President Biden and the European Union are proposing to spend trillions of dollars to decarbonize our economy – with a special focus on electric vehicles (EVs). Indeed, transportation is now the largest source of greenhouse gas emissions in the U.S., and those emissions are increasing. It is a common perception that transportation is difficult and expensive to decarbonize. That perception is wrong, at least relative to other activities and sectors.
In two major studies of transportation that I helped lead, one for the U.S. and the other for California, we came to the startling conclusion that the U.S. and California can achieve carbon neutrality in road transportation by 2045 at little or no net cost to society and with major savings to consumers and the economy. A significant near-term investment would be needed for new vehicle and fuel technologies and energy infrastructure, but these investments will yield a strong payback. For California, we estimated the additional cost to the economy through 2030 would be about $10-20 billion – which is about 1-2% of what consumers and businesses would already be spending on vehicles and fuels.
Starting around 2030, though, consumers and the economy would start saving money. The payback comes mainly from the lower cost of electricity, on a per-mile basis, compared to gasoline and diesel fuel, as well as less maintenance for EVs, and the shrinking purchase cost of EVs. Due to these savings, the total cost of owning and operating EVs will soon reach parity with gasoline cars and diesel trucks; for some models and usage patterns this could happen in the next five years. Our scenarios also include adoption of fuel cell vehicles, especially for heavy trucking, and this technology transition takes somewhat longer to pay back.
Battery improvements are key. Battery costs are dropping dramatically, rivalling the solar energy revolution. Since 2010, the cost of batteries has dropped roughly 85%, and are expected to continue dropping into the foreseeable future. As scale economies increase and R&D costs spread across more vehicles, the cost of manufacturing EVs is likely to trend downward for decades.
The graph above represents the surprisingly large cost savings for California’s economy. Our studies find that the cost of some new EVs and fuel cell vehicles will be higher than the cost of comparable conventional cars and trucks for the next 10-15 years, but the gap will continue to shrink. By around 2030, the cost premium of EVs will be offset by lower fuel and maintenance costs, resulting in EVs beginning to save money for consumers and the economy. The costs shown in the graph include all cars and trucks, as well as the cost of charging infrastructure and hydrogen stations. Most of these EVs will likely rely on batteries, but we assume an increasing share will use fuel cells to convert hydrogen to electricity, especially in larger trucks. For the scenario, we assumed that by 2040 nearly all vehicles sold would be powered by electricity or hydrogen – which is not as aggressive than what General Motors, Governor Newsom and many others are positing.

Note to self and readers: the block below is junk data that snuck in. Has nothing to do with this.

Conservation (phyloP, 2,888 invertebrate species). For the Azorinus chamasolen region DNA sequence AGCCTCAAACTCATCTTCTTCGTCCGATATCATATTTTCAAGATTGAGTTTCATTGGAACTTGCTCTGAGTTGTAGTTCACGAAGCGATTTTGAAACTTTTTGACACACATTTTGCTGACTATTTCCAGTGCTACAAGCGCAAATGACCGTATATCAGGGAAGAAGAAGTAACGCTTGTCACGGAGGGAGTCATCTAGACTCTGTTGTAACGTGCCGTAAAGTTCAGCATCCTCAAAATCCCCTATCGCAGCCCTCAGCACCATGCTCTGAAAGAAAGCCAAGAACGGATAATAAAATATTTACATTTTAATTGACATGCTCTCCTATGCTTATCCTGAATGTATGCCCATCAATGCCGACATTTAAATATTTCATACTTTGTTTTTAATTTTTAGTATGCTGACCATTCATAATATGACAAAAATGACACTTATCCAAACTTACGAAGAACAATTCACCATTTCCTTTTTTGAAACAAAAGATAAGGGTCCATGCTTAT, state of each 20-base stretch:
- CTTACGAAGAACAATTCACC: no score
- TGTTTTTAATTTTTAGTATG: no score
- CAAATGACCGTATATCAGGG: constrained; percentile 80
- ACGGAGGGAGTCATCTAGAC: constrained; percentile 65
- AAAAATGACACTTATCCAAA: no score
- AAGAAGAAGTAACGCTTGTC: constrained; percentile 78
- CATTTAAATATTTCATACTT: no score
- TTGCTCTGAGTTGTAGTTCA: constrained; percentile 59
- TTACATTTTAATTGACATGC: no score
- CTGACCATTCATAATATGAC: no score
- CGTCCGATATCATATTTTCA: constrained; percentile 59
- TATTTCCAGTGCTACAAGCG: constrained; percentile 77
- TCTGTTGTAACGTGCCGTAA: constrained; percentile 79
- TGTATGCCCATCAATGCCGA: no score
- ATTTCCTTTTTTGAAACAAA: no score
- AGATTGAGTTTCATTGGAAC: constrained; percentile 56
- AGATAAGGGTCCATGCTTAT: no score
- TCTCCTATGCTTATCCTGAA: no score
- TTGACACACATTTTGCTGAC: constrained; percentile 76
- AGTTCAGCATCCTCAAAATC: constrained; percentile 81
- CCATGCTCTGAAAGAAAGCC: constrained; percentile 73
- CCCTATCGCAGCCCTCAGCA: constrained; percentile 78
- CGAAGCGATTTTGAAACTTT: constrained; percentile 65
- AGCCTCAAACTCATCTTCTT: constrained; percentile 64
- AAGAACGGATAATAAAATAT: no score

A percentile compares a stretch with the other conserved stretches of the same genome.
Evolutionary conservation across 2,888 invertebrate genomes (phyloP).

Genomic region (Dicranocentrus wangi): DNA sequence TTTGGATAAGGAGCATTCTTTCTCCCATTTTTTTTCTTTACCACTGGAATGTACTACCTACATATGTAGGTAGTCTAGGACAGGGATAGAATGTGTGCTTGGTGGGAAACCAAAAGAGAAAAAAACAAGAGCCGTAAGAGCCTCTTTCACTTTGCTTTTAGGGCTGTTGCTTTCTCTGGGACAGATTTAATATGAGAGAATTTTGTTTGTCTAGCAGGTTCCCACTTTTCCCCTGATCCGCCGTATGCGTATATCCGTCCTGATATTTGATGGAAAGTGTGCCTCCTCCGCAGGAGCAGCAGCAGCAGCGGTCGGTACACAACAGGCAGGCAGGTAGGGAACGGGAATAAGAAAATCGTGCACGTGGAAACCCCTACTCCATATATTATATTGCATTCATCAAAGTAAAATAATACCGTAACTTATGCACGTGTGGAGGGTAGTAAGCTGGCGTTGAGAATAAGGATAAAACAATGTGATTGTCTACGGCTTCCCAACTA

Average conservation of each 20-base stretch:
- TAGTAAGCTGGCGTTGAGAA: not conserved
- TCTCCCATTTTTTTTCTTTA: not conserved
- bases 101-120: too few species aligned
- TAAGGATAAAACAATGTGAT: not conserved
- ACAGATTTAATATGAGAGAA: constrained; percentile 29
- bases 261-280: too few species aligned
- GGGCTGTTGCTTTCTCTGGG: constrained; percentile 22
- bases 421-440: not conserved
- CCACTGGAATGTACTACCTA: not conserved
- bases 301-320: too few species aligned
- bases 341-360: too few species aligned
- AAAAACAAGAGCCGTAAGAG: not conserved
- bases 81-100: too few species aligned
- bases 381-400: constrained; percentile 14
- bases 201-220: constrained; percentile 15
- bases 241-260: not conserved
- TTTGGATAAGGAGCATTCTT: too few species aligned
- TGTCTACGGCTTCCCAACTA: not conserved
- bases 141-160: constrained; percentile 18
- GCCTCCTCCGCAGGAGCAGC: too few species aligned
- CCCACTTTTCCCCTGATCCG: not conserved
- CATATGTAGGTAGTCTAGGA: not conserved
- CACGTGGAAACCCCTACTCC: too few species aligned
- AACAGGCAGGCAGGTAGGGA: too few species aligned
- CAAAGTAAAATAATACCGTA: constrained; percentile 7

We also find that savings increase over time, in the case of California, reaching about $23 billion per year in 2045, for a cumulative net savings of $177 billion from 2031 to 2045. For the U.S. as a whole, adjusting for market size, the net cost savings could be about $1.5 trillion. These savings are still greater if one considers the benefits of cleaner air, heathier people, and reduced climate disruption. For California, the annual health savings for this decarbonization scenario were estimated at about $30 billion in 2045.
There is a long way to go, however, to achieve these benefits. In 2019 and 2020, only 2% of national passenger vehicle sales were electric, and even in EV-friendly California, the market share was only 8%. Ramping up to 100% EV sales will require a massive effort. Regulatory targets need to be strengthened, more incentives are needed for buyers, chargers must become convenient for all, and people need the opportunity to acclimate to a new driving experience. In parallel, the electricity grid must become nearly zero carbon.
Strong EV purchase incentives will be needed for two decades or more. These incentives need not, however, come from taxpayers; via innovative policies, they could come from fossil fuel companies and buyers who persist in buying gasoline and diesel vehicles. For example, in California today, electric utilities accrue credits for selling electricity to EVs under the Low Carbon Fuel Standard program. These credits are aggregated statewide and converted into a rebate of $1500 to EV buyers. These rebates are in essence subsidized by oil companies, who buy credits from those electric utilities. Another mechanism, utilized in several European countries and included in a bill in the California legislature is “feebates.” In this case, fees are assessed on buyers of “gas guzzlers”, and those funds are used to provide rebates to buyers of EVs (and possibly to other energy efficient vehicles).
Achieving carbon neutrality will not be simple or easy, and it will be disruptive. But the narrative needs to change. Decarbonizing transportation, relying on battery and fuel cell electric vehicles will be a boon to the economy.
About the Author
Dr. Daniel Sperling is Distinguished Blue Planet Prize Professor of Civil Engineering and Environmental Science and Policy, and founding Director of the Institute of Transportation Studies at the University of California, Davis (ITS-Davis). He holds the transportation seat on the California Air Resources Board and served as Chair of the Transportation Research Board (TRB) of the National Academies in 2015-16.